Keri Morrison wants to ensure that not one more child drowns. But in a state with the highest rate of childhood drownings in the nation (approximately 80 each year, enough to fill four Florida preschool classrooms), she’s got her work cut out for her.
Ask mothers of toddlers to tell you about their child, and you’ll see their faces brighten with a smile. You’ll hear them laugh, or you’ll catch an eyeroll of loving frustration. Ask Keri Morrison about her son Jake, and tears flow instantly.
It’s been three years since Morrison smiled as she snuggled her “mama’s boy.” Three years since she rolled her eyes in amusement at his fascination with flushing toilets. Three years since she laughed as he scrambled after the lizards he called “woo woos” in a language known to Morrison and her husband, Roarke, as “Jakenese.”
That’s because it’s been more than three years since Jake fell off a dock and drowned at a family member’s riverfront home in central Florida while pushing a baby stroller as he’d done through The Gardens Mall in the months before his death.
It was Nov. 30, 2013—just six weeks shy of Jake’s third birthday. After a day of Thanksgiving leftovers and Christmas tree shopping, Morrison was nursing her newborn daughter Julia when she heard someone ask, “Where’s Jake?” A panicked search on foot and jet skis was followed by the grim discovery of Jake, unconscious beneath a dock. An ambulance rushed him to a nearby hospital, but doctors were unable to revive him.
It might be hard to understand how such a thing could’ve taken place. Or it could be hard to believe it could happen to you. Yet, according to the Florida Department of Children and Families, 70 percent of all Florida children who drown are with one or both parents at the time of drowning, and 75 percent are missing from sight for ﬁve minutes or less.
Childhood drowning is an American epidemic. The Centers for Disease Control reports that among children ages 1 to 14, drowning is the second leading cause of accidental death (after motor vehicle crashes). Among children ages 1 to 4, it’s the leading cause of death by injury. But childhood drowning death tolls don’t tell the complete story, considering for every child who drowns, another five children receive emergency department care for a near-drowning. And while half of those children will be released with a clean bill of health, the other half will be hospitalized for injuries like brain damage, long-term disabilities and permanent loss of basic functioning.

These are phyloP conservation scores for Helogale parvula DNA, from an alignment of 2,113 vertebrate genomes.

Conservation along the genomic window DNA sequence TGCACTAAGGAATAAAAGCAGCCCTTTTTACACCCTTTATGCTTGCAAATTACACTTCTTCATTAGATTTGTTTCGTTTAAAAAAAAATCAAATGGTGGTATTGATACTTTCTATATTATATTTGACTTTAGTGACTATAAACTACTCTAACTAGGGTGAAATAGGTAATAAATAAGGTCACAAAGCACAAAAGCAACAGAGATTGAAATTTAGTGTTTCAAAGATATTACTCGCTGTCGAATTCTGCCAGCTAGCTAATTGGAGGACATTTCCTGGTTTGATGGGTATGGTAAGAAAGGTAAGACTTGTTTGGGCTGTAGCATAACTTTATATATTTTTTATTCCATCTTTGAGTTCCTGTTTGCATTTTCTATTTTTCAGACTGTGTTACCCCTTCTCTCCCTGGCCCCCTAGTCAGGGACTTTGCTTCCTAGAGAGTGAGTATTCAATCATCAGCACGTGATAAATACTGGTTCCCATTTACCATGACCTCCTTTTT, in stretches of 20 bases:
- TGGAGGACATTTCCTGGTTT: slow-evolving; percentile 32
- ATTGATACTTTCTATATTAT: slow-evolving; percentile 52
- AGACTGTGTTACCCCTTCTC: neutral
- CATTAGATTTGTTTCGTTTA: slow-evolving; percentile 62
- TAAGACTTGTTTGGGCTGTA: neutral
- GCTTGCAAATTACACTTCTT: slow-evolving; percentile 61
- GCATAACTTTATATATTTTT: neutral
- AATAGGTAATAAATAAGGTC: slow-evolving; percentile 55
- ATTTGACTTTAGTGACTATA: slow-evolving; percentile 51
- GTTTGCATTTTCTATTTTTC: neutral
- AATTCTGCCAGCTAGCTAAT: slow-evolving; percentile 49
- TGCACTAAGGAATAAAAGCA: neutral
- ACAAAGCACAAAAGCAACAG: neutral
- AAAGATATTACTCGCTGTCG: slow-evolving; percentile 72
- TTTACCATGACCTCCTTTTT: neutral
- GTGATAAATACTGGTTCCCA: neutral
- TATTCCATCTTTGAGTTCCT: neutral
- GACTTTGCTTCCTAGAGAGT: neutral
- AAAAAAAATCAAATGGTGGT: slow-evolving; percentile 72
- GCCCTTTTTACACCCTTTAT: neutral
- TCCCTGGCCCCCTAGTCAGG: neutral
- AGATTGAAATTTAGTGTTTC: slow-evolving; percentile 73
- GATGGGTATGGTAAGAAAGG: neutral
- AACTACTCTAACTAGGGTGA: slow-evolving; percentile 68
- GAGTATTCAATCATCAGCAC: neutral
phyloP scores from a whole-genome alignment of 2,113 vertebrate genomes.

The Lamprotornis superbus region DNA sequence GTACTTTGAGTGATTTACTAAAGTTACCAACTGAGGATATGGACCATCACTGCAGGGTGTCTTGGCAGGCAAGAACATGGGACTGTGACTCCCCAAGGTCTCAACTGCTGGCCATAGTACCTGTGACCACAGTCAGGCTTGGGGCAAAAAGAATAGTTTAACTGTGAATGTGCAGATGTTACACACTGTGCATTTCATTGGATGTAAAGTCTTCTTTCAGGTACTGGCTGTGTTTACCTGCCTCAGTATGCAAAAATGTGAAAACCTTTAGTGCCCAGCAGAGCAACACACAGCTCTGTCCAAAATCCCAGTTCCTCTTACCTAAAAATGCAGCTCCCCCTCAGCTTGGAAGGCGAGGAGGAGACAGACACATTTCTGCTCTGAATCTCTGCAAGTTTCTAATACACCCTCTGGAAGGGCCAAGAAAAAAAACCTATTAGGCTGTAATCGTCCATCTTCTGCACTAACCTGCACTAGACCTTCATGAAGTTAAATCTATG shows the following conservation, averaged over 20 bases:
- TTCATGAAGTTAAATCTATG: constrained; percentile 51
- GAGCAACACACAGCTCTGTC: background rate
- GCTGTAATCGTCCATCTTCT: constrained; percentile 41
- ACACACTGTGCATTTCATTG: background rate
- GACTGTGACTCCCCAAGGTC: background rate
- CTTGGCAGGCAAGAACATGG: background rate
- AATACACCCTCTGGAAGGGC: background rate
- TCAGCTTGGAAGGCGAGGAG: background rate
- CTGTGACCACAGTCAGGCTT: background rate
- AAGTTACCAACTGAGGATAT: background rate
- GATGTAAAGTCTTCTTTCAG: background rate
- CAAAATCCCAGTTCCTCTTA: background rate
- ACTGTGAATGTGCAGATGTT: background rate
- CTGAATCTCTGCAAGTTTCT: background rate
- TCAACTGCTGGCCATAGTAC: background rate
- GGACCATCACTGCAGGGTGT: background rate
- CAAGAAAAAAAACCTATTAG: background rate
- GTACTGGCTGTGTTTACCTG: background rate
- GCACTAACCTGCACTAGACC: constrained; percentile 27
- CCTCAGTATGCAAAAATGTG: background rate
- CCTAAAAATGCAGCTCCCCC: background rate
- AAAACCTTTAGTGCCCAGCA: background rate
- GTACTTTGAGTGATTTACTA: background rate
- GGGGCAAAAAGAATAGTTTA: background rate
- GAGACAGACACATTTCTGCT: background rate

What’s more haunting than the thought of a young life cut short by drowning? Knowing that in all likelihood, it was preventable.
That’s why after Jake’s death, the Morrisons started the Live Like Jake Foundation (LLJF) to raise awareness for drowning prevention, and to provide scholarships to families who can’t afford swim lessons. To date, LLJF has awarded almost 500 scholarships (worth more than $90,000) for survival-based swim lessons, like those offered by Infant Swimming Resource (ISR)—the organization that pioneered survival swimming for infants and young children.
In short, Morrison and Roarke Morrison are aiming to save lives. And in two years, they’ve saved three of them. Thanks to the skills they learned through ISR lessons, three of LLJF’s scholarship recipients are alive today after near-drowning incidents.
Jake had taken traditional swim lessons, but Morrison says, “What he learned wasn’t enough to save him.” She thinks that ISR lessons could have saved Jake—or at least they could have given him a chance at survival. “The thought of him falling in and not knowing what to do—
how to swim, to float,” she says through tears. “That visual is
LLJF’s signature event to raise both awareness and funds is its Live Like Jake Run/Walk, featuring a competitive 5K race, a 1-mile family-friendly walk and a 100-yard dash for kids. This year’s race will return to Jupiter’s Abacoa Town Center on May 13. Beyond the more than 1,200 runners and walkers, you’ll spot a swath of 160 pinwheels, one for every child who has drowned in Palm Beach County during the last decade. They’ll turn in the breeze as pinwheels do: idly one moment and wildly the next, not unlike the way grief turns in the hearts of the families those children left behind.
Though Morrison and Roarke Morrison’s daughters—Julia, 3, and Josie, 2—both call lizards “woo woos,” neither speak “Jakenese.” However, the language of loss is universal, and Morrison uses it to spread a powerful message: It happened to me; don’t let it happen to you. “It heals the heart a little bit to do this work,” Morrison says. “It’s not, ‘if we save lives’ or ‘when we save lives.’ It’s just: ‘We are saving lives.’ And we’re doing [it] all in Jake’s memory.”